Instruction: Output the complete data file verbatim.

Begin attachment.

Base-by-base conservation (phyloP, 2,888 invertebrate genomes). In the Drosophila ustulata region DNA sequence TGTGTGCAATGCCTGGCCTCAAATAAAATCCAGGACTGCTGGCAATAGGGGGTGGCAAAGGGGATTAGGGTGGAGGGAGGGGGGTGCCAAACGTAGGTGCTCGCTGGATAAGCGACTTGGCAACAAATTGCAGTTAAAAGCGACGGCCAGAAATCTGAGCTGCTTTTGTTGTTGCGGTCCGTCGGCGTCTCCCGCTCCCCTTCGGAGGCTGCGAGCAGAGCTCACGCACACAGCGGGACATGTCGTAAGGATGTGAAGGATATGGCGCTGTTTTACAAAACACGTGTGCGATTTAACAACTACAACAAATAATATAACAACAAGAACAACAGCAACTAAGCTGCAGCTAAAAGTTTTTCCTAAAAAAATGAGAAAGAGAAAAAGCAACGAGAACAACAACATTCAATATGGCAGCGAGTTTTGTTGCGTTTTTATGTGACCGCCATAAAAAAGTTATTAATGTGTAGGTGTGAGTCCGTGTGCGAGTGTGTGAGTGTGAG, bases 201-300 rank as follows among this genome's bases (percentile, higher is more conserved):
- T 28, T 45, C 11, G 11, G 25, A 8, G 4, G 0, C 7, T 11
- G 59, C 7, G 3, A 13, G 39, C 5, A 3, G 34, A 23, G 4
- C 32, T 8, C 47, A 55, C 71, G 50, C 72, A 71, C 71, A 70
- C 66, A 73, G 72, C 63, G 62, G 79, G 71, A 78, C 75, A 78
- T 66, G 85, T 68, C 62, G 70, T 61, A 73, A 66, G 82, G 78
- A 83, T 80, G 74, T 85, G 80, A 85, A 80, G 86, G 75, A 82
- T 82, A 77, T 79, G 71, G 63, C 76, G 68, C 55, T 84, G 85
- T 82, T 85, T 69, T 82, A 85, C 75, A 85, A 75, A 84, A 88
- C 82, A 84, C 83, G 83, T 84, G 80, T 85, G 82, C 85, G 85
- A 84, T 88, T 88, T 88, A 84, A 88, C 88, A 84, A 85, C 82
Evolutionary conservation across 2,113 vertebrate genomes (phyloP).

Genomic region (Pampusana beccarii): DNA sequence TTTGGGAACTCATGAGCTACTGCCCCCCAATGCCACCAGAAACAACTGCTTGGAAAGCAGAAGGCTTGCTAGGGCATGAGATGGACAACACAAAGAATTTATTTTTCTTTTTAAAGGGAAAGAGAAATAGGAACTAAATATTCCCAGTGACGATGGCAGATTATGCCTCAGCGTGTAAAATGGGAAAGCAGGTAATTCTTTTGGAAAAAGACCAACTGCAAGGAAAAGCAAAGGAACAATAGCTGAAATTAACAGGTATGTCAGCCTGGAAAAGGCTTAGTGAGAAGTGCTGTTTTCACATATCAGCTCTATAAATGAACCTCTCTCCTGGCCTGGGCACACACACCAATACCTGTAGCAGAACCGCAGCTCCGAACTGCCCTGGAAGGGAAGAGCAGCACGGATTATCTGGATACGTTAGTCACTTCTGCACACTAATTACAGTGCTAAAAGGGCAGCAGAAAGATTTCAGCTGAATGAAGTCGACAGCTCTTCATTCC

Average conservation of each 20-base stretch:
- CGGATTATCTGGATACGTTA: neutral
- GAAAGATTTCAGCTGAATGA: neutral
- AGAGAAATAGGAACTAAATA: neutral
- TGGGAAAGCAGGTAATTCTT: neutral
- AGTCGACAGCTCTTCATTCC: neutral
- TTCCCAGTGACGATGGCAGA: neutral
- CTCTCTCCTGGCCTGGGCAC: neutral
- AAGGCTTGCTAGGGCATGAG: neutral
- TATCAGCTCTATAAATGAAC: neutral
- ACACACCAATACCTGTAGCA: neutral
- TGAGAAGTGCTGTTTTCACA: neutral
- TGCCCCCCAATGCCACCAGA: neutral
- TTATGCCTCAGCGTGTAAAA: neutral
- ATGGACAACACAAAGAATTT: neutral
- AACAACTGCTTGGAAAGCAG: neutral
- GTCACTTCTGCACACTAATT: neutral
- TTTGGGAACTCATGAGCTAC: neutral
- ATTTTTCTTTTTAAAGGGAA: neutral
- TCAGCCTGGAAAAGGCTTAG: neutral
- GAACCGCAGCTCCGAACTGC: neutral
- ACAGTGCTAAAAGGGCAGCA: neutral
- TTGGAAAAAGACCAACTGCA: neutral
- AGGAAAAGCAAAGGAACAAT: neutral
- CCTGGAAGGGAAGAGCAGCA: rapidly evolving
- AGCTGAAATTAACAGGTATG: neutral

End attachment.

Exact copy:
Base-by-base conservation (phyloP, 2,888 invertebrate genomes). In the Drosophila ustulata region DNA sequence TGTGTGCAATGCCTGGCCTCAAATAAAATCCAGGACTGCTGGCAATAGGGGGTGGCAAAGGGGATTAGGGTGGAGGGAGGGGGGTGCCAAACGTAGGTGCTCGCTGGATAAGCGACTTGGCAACAAATTGCAGTTAAAAGCGACGGCCAGAAATCTGAGCTGCTTTTGTTGTTGCGGTCCGTCGGCGTCTCCCGCTCCCCTTCGGAGGCTGCGAGCAGAGCTCACGCACACAGCGGGACATGTCGTAAGGATGTGAAGGATATGGCGCTGTTTTACAAAACACGTGTGCGATTTAACAACTACAACAAATAATATAACAACAAGAACAACAGCAACTAAGCTGCAGCTAAAAGTTTTTCCTAAAAAAATGAGAAAGAGAAAAAGCAACGAGAACAACAACATTCAATATGGCAGCGAGTTTTGTTGCGTTTTTATGTGACCGCCATAAAAAAGTTATTAATGTGTAGGTGTGAGTCCGTGTGCGAGTGTGTGAGTGTGAG, bases 201-300 rank as follows among this genome's bases (percentile, higher is more conserved):
- T 28, T 45, C 11, G 11, G 25, A 8, G 4, G 0, C 7, T 11
- G 59, C 7, G 3, A 13, G 39, C 5, A 3, G 34, A 23, G 4
- C 32, T 8, C 47, A 55, C 71, G 50, C 72, A 71, C 71, A 70
- C 66, A 73, G 72, C 63, G 62, G 79, G 71, A 78, C 75, A 78
- T 66, G 85, T 68, C 62, G 70, T 61, A 73, A 66, G 82, G 78
- A 83, T 80, G 74, T 85, G 80, A 85, A 80, G 86, G 75, A 82
- T 82, A 77, T 79, G 71, G 63, C 76, G 68, C 55, T 84, G 85
- T 82, T 85, T 69, T 82, A 85, C 75, A 85, A 75, A 84, A 88
- C 82, A 84, C 83, G 83, T 84, G 80, T 85, G 82, C 85, G 85
- A 84, T 88, T 88, T 88, A 84, A 88, C 88, A 84, A 85, C 82
Evolutionary conservation across 2,113 vertebrate genomes (phyloP).

Genomic region (Pampusana beccarii): DNA sequence TTTGGGAACTCATGAGCTACTGCCCCCCAATGCCACCAGAAACAACTGCTTGGAAAGCAGAAGGCTTGCTAGGGCATGAGATGGACAACACAAAGAATTTATTTTTCTTTTTAAAGGGAAAGAGAAATAGGAACTAAATATTCCCAGTGACGATGGCAGATTATGCCTCAGCGTGTAAAATGGGAAAGCAGGTAATTCTTTTGGAAAAAGACCAACTGCAAGGAAAAGCAAAGGAACAATAGCTGAAATTAACAGGTATGTCAGCCTGGAAAAGGCTTAGTGAGAAGTGCTGTTTTCACATATCAGCTCTATAAATGAACCTCTCTCCTGGCCTGGGCACACACACCAATACCTGTAGCAGAACCGCAGCTCCGAACTGCCCTGGAAGGGAAGAGCAGCACGGATTATCTGGATACGTTAGTCACTTCTGCACACTAATTACAGTGCTAAAAGGGCAGCAGAAAGATTTCAGCTGAATGAAGTCGACAGCTCTTCATTCC

Average conservation of each 20-base stretch:
- CGGATTATCTGGATACGTTA: neutral
- GAAAGATTTCAGCTGAATGA: neutral
- AGAGAAATAGGAACTAAATA: neutral
- TGGGAAAGCAGGTAATTCTT: neutral
- AGTCGACAGCTCTTCATTCC: neutral
- TTCCCAGTGACGATGGCAGA: neutral
- CTCTCTCCTGGCCTGGGCAC: neutral
- AAGGCTTGCTAGGGCATGAG: neutral
- TATCAGCTCTATAAATGAAC: neutral
- ACACACCAATACCTGTAGCA: neutral
- TGAGAAGTGCTGTTTTCACA: neutral
- TGCCCCCCAATGCCACCAGA: neutral
- TTATGCCTCAGCGTGTAAAA: neutral
- ATGGACAACACAAAGAATTT: neutral
- AACAACTGCTTGGAAAGCAG: neutral
- GTCACTTCTGCACACTAATT: neutral
- TTTGGGAACTCATGAGCTAC: neutral
- ATTTTTCTTTTTAAAGGGAA: neutral
- TCAGCCTGGAAAAGGCTTAG: neutral
- GAACCGCAGCTCCGAACTGC: neutral
- ACAGTGCTAAAAGGGCAGCA: neutral
- TTGGAAAAAGACCAACTGCA: neutral
- AGGAAAAGCAAAGGAACAAT: neutral
- CCTGGAAGGGAAGAGCAGCA: rapidly evolving
- AGCTGAAATTAACAGGTATG: neutral